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Scott PletcherSenior DBACommented:
Is ChargeID in an index(es)?

If not, SQL will have to scan the entire table to find matching rows and update them.  This could easily lead to blocking other tasks, and them blocking this task.  You could have a lot of wait time.

If so, SQL must do both a DELETE and INSERT into the index(es).  That should be much less blocking, unless that column is heavily modified.


Also, how much log space is free and already allocated and formatted?  If the log has to grow during an UPDATE, it will take VASTLY longer to do the UPDATE.

Finally, you could try doing smaller batches of rows at a time, to reduce any blocking/logging contention:

--assuming you're in autocommit mode, not an explicit trans
--if in explicit trans, you'll need a begin trans and commit as part of the WHILE code

SELECT '1' --force @@ROWCOUNT to 1
WHILE @@ROWCOUNT > 0
    UPDATE TOP (50000) table
    SET ChargeID = ''
    WHERE ChargeID = 'X'
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Racim BOUDJAKDJIDatabase Architect - Dba - Data ScientistCommented:
You have to determine at the time of slow operation what type of blocking lock are preventing the operation to complete faster.  It looks as if your update involves so many rows that the systems never gets an exclusive table lock to complete the operation.  Some other processes are preventing that.  What you could do it activate READ_COMMITED_SNAPSHOT option, beef up you tempdb file size and performance and you should see some improvement....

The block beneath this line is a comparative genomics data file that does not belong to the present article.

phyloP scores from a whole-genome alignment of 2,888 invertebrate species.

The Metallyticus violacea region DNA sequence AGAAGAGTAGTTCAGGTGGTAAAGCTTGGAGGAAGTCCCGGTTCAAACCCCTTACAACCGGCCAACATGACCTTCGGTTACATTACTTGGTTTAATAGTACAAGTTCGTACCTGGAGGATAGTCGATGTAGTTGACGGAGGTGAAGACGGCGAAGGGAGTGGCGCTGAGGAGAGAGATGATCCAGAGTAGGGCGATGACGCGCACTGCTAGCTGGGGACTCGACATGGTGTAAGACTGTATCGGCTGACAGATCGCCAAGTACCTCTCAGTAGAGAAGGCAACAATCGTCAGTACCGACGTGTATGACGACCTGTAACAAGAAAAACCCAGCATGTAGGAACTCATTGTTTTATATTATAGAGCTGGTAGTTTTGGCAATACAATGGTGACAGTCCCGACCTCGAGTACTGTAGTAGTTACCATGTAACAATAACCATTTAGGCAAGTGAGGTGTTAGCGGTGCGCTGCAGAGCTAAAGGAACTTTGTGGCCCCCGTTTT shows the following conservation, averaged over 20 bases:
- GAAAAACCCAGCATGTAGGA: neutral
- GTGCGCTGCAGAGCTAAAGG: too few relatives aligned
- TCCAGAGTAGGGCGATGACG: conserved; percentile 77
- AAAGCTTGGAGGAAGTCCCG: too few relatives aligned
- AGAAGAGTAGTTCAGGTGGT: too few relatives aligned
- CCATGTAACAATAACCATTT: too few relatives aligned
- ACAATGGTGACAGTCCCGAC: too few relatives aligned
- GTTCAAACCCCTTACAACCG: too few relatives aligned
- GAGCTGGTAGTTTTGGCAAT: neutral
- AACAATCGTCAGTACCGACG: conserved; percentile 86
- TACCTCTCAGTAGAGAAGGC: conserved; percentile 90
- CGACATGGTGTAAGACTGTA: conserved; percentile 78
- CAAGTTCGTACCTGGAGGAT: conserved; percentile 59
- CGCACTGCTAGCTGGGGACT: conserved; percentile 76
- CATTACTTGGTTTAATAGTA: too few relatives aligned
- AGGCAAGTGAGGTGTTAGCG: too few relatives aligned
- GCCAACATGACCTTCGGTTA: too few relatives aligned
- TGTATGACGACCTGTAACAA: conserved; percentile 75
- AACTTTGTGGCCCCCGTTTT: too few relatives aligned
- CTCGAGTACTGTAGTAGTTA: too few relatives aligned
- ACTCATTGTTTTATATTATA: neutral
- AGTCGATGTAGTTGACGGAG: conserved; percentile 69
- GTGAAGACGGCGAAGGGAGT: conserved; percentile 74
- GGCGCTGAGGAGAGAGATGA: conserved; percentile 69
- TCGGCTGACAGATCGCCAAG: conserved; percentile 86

But unless you determine what process is preventing the lock grant, there is little chance you can improve this by simply modifying code...Reducing transaction row size my help too...
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Racim BOUDJAKDJIDatabase Architect - Dba - Data ScientistCommented:
Adding RAM may also be helpful...Hard to say given the info you provided...
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dthansenAuthor Commented:
1. There is an index an ChargeID.
2. The update happens explicitly. The BEGIN TRAN happens in a parent SP that calls this SP so I can't reduce the transaction size.
3. I do agree I have not provided a tremendous amount of information.

My observation has been that the update of ChargeID runs very well UNLESS ChargeID is part of my predicate. I guess I was hoping someone had encountered similar behavior and could confirm that ChargeID being part of the predicate was indeed the problem and could enlighten me as to why this particular scenario is so much slower than other updates of ChargeID.

I am going to try the method below to remove ChargeID from the predicate and see if that helps. I will post my results.

1. insert all RecordID into temptable where ChargeID = 'X'
2. update table set ChargeID = '' where RecordID join to temptable.

Thanks for all your responses.

Dean
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Anthony PerkinsCommented:
Unless you index temptable, I suspect that is going to be a dog and even if you have it should not be much better.

Unfortunately, you have been given a lot of suggestions and we have not had much feedback, so it is dificult to be more precise, but I suspect doing it in batches is the way to go.